A Doll Just Like Me - MetroFamily Magazine
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A Doll Just Like Me

by Neely Gay

Reading Time: 4 minutes 

Growing up, I can remember when American Girl came out with the customizable dolls that could be made to look just like you. My sister and I spent hours looking through the options, selecting which doll would look like us. There is something so special about having a doll that looks just like you.

When my husband and I had our 3-year-old son, Everett, we were presented with a surprise diagnosis of Down syndrome. Throughout both of our childhoods, we had very little exposure to individuals with disabilities. There were very few individuals with disabilities shown on television or movies, our childhoods were a time when children with disabilities were typically segregated in separate classrooms, and we absolutely never saw disabilities represented in toys. Of course, over time we found that Down syndrome was nothing to fear as it makes Everett exactly who he is and we love him with all our hearts.

I would like to think that if we would have had more exposure to individuals with disabilities that we wouldn’t have feared when Everett was born. Luckily, we are now seeing disabilities more openly represented in multiple aspects. There have been television shows, advertisements and movies featuring and celebrating individuals with Down syndrome. We are seeing children’s books about Down syndrome as well as toys. Children with disabilities are now more included with their typical peers in classrooms. We are seeing that inclusion isn’t only benefiting those with disabilities but teachers report that the climate for classrooms becomes more respectful and productive when students with disabilities are included.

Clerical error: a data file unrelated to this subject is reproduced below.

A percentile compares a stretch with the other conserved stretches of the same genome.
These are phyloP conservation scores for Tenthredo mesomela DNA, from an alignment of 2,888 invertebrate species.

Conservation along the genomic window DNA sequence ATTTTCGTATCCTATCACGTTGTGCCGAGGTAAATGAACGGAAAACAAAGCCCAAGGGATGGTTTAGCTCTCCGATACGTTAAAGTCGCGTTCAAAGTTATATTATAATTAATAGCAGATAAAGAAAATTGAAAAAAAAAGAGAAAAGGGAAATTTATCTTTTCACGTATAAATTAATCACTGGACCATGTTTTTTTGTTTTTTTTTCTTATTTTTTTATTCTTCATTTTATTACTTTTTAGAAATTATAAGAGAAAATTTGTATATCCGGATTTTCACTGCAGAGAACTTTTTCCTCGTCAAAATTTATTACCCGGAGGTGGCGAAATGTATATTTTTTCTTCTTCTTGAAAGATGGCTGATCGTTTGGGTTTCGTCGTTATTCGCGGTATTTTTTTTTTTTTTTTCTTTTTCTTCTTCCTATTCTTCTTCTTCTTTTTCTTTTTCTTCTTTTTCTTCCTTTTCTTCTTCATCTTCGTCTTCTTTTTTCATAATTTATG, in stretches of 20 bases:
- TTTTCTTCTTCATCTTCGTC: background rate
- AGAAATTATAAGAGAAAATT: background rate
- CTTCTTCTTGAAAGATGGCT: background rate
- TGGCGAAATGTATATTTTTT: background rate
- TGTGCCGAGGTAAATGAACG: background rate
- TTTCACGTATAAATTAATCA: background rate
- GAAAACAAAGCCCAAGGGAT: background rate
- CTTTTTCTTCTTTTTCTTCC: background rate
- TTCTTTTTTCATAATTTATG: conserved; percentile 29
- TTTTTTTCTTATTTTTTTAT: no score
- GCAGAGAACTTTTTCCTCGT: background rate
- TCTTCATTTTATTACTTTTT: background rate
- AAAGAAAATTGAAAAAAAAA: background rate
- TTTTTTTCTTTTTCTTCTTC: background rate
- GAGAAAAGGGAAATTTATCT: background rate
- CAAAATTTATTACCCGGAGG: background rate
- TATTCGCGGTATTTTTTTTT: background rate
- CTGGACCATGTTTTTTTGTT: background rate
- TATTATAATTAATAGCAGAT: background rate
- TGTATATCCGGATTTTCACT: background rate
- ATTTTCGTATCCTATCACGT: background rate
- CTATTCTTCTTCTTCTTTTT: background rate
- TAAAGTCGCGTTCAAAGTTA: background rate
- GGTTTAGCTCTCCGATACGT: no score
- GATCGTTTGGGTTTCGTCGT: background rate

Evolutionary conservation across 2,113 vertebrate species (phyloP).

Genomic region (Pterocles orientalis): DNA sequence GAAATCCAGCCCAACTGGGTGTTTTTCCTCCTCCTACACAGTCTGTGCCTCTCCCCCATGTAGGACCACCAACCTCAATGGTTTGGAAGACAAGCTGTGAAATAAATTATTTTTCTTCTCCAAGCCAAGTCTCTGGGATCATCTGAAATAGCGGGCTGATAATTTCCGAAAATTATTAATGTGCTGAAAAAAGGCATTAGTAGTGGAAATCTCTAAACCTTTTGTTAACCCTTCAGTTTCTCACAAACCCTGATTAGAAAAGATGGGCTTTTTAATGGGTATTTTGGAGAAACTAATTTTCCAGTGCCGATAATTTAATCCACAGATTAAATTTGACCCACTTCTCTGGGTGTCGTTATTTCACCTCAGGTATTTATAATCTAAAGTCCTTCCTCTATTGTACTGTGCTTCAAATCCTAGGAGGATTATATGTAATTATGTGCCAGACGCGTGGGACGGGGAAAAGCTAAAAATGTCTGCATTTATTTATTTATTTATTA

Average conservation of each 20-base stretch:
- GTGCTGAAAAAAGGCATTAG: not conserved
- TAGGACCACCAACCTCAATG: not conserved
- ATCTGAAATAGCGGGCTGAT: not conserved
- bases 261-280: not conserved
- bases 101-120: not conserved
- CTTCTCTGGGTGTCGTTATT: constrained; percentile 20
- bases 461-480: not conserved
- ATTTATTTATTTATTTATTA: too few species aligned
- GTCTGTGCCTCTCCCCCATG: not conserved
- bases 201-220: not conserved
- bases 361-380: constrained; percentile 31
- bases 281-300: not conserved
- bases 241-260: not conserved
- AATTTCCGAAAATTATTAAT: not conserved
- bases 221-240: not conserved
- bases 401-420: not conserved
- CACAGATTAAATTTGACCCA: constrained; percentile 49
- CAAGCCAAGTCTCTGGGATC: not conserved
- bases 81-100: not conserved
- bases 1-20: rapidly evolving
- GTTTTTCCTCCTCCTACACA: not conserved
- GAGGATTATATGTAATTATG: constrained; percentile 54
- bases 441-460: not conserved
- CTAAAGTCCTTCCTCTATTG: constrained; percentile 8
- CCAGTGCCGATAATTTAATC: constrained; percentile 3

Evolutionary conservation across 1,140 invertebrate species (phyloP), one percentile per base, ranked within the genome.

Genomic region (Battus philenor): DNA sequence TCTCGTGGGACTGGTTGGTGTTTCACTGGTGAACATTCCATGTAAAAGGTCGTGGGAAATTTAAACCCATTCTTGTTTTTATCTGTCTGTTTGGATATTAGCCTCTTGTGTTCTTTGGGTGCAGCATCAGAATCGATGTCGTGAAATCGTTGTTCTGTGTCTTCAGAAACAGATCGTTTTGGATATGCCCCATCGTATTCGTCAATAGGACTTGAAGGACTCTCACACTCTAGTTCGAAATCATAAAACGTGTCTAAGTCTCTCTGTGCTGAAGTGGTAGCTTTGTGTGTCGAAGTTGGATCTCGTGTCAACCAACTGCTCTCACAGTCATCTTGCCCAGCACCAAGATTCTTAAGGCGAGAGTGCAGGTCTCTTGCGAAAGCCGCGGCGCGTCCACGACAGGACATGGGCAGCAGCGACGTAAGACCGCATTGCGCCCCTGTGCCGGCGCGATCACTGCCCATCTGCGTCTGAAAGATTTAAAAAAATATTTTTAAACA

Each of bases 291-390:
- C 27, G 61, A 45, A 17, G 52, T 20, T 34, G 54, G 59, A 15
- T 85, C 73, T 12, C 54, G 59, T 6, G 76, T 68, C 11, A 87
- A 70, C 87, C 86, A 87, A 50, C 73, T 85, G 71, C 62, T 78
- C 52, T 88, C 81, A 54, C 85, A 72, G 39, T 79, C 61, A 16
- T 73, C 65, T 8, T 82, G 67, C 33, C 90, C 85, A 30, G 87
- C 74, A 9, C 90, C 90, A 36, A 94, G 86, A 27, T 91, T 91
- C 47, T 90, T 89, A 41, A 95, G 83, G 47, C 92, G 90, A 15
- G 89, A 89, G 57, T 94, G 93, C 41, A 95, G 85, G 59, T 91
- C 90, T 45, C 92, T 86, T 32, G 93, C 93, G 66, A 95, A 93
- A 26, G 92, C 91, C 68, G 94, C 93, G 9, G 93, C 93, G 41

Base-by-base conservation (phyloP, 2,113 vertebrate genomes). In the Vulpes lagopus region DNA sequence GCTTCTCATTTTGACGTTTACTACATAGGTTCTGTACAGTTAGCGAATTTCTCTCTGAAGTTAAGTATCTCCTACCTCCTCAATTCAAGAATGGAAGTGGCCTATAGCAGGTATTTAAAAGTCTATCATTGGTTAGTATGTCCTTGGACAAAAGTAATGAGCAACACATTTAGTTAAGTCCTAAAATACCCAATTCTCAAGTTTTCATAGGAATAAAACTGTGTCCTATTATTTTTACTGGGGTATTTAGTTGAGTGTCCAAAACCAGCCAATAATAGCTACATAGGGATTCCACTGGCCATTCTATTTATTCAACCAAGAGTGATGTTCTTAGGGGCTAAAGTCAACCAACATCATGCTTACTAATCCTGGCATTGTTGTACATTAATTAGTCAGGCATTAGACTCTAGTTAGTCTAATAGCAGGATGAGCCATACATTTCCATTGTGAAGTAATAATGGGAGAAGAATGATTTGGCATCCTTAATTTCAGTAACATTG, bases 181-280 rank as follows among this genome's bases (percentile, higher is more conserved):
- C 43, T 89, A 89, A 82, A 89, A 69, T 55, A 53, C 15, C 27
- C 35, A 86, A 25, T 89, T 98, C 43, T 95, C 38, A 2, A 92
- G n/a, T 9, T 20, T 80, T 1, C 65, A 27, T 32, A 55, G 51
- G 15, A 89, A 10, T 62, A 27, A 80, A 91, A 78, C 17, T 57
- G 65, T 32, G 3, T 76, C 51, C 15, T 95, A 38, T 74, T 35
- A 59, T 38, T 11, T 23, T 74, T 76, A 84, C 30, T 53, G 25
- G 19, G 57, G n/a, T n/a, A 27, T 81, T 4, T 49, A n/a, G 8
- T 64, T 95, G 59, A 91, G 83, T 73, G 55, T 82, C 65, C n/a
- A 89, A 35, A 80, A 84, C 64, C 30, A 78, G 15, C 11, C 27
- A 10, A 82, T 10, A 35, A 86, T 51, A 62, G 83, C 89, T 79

For as long as I can remember, Everett has loved playing with baby dolls. He pretends to take care of them, puts them to bed, feeds them and so on. Watching him play with his sister’s dolls I knew I wanted to get him a doll of his own. I also knew I wanted to get a doll that highlighted all of his characteristics, his blonde hair, blue eyes — and Down syndrome. I began my search by looking through multiple doll stores online. I finally came across a small boutique, Hello Boho Babe, that carried a wide range of dolls with Down syndrome. One thing that I loved about this boutique is that the soul of their business is not just strictly focused on dolls with Down syndrome. They carry many typical dolls and in the middle of those are also dolls with Down syndrome. They are not separate or specifically called out, as it should be.

I was ecstatic to find the perfect doll and had a difficult time waiting until Christmas. Watching Everett unwrap his new doll, immediately hug it and give it a kiss on the head is one of my greatest memories as a mom. Our hope with this doll is that it reminds Everett (and our other children as well) that Down syndrome is something to be embraced and not hidden. Now that we are almost two months past Christmas, he still favors this doll over any other.

It’s not just Down syndrome that has been included in toys. Lately I’ve noticed other stores releasing toys with disability awareness. Wal-Mart came out with an Autism Awareness doll. American Girl released doll accessories such as hearing aids and wheelchairs. Mattel released Barbies in wheelchairs. These companies are putting an effort towards showing inclusion for disabilities and I hope others continue to follow.

Even for families that do not have a child with a disability, having availability to dolls with differences is extremely beneficial. It teaches children that differences are OK and should be embraced. Introducing a doll that has Down syndrome (or other disabilities) helps children with overall acceptance of others. My hope for Everett is the same as all parents’ hopes for their children. I hope that as he starts school, he is included by his peers and shown kindness. My hope is that children will not focus on him having Down syndrome and instead focus on his sweet nature and fun personality. Children who are introduced to differences early on will be more likely to show kindness to those who are different from them. Small acts like this can make all the difference.


Neely is a mother of three living in Edmond. She recently made the shift from a corporate career to staying at home with her children. When she’s not busy with the kids, she enjoys advocating for Down syndrome. You can follow her on Instagram at @mrsneelygay.

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